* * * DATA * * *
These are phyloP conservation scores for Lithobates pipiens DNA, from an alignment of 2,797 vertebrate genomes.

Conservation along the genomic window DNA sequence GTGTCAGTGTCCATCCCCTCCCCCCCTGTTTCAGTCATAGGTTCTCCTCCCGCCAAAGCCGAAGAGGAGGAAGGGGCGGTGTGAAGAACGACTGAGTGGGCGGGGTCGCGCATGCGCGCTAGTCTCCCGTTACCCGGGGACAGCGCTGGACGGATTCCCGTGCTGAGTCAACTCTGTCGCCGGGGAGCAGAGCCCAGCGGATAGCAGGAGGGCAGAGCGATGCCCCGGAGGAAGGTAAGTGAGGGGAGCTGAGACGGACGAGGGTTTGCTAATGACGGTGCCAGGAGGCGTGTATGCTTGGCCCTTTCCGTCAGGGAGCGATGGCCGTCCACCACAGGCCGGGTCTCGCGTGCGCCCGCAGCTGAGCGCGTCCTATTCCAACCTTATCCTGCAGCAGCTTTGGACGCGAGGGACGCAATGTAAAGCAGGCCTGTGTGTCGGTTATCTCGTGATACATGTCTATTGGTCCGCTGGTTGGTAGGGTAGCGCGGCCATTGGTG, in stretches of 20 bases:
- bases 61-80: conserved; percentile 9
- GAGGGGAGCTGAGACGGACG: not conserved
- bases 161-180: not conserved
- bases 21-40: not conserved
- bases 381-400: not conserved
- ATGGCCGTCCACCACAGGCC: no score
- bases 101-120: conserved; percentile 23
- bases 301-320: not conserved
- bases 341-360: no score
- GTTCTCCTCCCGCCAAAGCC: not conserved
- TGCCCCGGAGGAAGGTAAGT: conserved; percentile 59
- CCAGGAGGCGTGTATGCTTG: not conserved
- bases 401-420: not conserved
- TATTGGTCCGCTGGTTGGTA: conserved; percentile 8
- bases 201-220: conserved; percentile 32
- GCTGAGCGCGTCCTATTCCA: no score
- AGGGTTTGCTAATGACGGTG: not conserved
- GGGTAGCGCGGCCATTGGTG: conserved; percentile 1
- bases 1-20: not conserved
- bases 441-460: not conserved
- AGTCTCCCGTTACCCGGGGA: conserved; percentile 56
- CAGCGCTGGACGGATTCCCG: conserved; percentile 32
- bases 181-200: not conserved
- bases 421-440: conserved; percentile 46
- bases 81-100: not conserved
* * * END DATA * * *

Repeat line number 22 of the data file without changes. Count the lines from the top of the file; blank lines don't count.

- bases 441-460: not conserved